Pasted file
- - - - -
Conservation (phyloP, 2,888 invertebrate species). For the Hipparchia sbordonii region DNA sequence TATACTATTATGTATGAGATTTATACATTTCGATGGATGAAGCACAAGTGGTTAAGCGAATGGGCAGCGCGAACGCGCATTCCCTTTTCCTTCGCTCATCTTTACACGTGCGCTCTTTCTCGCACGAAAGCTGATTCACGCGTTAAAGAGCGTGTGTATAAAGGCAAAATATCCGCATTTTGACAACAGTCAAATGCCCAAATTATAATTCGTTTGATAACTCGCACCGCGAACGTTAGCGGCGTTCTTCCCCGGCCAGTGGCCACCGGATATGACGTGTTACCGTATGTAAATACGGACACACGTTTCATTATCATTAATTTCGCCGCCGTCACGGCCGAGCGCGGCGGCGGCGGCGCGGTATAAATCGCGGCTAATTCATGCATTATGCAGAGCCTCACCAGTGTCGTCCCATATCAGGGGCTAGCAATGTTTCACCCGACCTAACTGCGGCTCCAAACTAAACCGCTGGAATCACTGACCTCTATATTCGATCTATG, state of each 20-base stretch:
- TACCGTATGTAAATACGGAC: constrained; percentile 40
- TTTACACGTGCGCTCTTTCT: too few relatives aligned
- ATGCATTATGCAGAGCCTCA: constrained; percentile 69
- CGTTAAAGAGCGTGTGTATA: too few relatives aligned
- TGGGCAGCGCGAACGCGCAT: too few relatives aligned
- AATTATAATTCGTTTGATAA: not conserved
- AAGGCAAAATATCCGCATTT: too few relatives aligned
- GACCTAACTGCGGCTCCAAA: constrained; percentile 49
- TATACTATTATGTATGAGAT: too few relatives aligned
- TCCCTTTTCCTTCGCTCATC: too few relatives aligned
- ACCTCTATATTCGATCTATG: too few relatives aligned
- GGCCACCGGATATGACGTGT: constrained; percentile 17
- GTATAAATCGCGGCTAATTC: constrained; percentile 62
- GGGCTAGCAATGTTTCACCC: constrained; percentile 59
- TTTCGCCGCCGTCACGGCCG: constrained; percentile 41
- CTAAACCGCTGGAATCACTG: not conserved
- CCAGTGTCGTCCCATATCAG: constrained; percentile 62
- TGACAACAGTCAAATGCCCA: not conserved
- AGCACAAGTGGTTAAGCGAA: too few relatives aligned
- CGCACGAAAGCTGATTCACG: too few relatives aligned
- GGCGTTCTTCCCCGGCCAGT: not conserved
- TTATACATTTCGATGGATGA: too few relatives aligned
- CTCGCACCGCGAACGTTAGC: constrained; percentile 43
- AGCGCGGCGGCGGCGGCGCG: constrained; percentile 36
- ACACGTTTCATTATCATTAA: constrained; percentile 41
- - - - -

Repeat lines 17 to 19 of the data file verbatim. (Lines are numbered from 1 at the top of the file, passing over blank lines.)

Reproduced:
- CTAAACCGCTGGAATCACTG: not conserved
- CCAGTGTCGTCCCATATCAG: constrained; percentile 62
- TGACAACAGTCAAATGCCCA: not conserved